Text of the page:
Lots of you have gone through the effort of gathering the Windows Autopilot hardware hash from a computer (with around 17 million downloads of the Get-WindowsAutopilotInfo script on the PowerShell Gallery), with even more devices registered directly by OEMs and resellers when the device is purchased.
But what exactly is a hardware hash? The documentation says that it contains details about the device, but it doesn’t go into specifics beyond the high-level info (manufacturer, model, serial number, “many other attributes that can be used to uniquely identify the device”).
Fortunately, the ADK contains a tool, OA3TOOL.EXE, that can be used to decode a hardware hash into its components. Look at what you can see from one of my devices. First, using this command line (with part of my hash obscured as I don’t want anyone to try to register my device to their tenant):
So yes, that’s a command with a 4000-byte hash provided as a command-line option. And the result is much prettier:
So what’s truly important from that? Well, the “oa3tool.exe /?” output provides a clue: There’s an additional “/ValidateHwHash” switch that will tell you if any “critical” fields, i.e. those required for Windows Autopilot, are not valid. If I run that on my computer’s hardware hash, here’s what I get:
So that’s telling me my computer doesn’t have a TPM, which Windows Autopilot needs for some scenarios (self-deploying, pre-provisioning), and that could be a critical problem. (In my case, the machine has a TPM, but it’s never been enabled in the firmware. It’s running Windows Server 2022, so that’s not a huge issue for me. I should probably fix that sometime though.)
So what are the “other” critical fields? Fortunately, the OA3Tool documentation spells that out for us:
That doesn’t mean each of the fields are always used, just that should all be defined and meet the requirements. For example, TPM 2.0 is required, so 1.2 won’t work. And there’s a hierarchy to how these are used, with the specifics not documented — obviously since Autopilot still works fine if you replace the disk drive with one that has a different serial number, you can see that it’s able to handle some hardware changes. But as the Windows Autopilot documentation indicates, some changes go too far, e.g. replacing a motherboard, since that changes too many attributes at once.
Obviously some of those fields aren’t unique by themselves, but could be used together with other fields (e.g. Manufacturer + Product Name + Serial Number).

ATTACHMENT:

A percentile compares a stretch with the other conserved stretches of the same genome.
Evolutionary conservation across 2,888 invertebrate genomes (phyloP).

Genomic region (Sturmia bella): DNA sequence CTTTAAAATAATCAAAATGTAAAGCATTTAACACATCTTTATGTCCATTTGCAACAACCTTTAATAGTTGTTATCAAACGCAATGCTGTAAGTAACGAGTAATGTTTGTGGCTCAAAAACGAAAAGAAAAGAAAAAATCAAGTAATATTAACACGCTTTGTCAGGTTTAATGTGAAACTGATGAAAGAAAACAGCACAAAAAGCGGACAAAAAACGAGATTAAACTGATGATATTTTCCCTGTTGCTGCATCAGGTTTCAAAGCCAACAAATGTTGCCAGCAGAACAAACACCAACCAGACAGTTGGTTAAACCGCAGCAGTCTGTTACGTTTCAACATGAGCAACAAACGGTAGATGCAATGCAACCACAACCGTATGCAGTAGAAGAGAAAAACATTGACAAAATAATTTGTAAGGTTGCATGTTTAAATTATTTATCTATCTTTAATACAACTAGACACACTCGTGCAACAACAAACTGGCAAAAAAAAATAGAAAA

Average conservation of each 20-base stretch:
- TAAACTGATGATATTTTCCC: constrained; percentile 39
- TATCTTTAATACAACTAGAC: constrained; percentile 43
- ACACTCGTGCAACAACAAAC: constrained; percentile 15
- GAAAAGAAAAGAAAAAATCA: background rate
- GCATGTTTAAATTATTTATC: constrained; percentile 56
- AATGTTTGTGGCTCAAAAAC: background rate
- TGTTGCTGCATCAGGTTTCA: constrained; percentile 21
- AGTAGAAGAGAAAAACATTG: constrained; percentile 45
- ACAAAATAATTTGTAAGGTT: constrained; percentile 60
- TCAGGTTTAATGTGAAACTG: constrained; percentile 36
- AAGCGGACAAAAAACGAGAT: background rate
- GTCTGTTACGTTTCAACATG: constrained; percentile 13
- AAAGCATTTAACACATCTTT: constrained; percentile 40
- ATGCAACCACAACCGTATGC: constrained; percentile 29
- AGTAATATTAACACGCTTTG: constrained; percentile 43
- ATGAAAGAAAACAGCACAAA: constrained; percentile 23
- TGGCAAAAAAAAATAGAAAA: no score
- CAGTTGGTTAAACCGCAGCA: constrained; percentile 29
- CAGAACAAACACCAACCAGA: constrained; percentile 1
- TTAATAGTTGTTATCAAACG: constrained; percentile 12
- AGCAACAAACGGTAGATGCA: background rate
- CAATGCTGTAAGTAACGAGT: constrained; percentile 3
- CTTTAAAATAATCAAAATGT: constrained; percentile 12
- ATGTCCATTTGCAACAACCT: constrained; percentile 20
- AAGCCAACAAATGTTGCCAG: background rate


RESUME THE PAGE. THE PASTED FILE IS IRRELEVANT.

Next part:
Also notice that the hardware hash (which isn’t really a hash at all, but instead is just an encoded conglomeration of a list of attributes of the device) knows whether it was captured in the full OS vs. in Windows PE. If you capture it in Windows PE, some of the critical information will be missing as there may not be drivers available to even see the hardware details. So don’t do that.
Also note that the hash contains the date and time that it was generated, along with the OS version and patch level at that point, so this does generally change each time it’s captured. That’s no big deal since the hash is not compared literally, it’s broken apart and compared using those “critical” fields.
But what about the “non-critical” information in the hardware hash? Well, that’s not for Windows Autopilot, that’s just part of the OEM activation process. When the OEM injects a product key into the firmware of the device to activate the Windows install that ships on the device, information about the device and that key are passed to Microsoft via the computer build report, which includes the hardware hash. That applies to every OEM device shipped with Windows. You can read more about that in the OEM Activation documentation. (Interestingly, it’s this process that enables partners to register devices *without* using the hardware hash — they can provide other hardware details, e.g. Manufacturer + Model + Serial Number, to look up the hash in a big database of all devices manufactured using OAv3. So it’s still using the hash behind the scenes, they just get a simpler way that uses a database query to find the hash that was generated when the device was manufactured.)
(If any of this sounds familiar, you may have read about it in Per’s blog post.)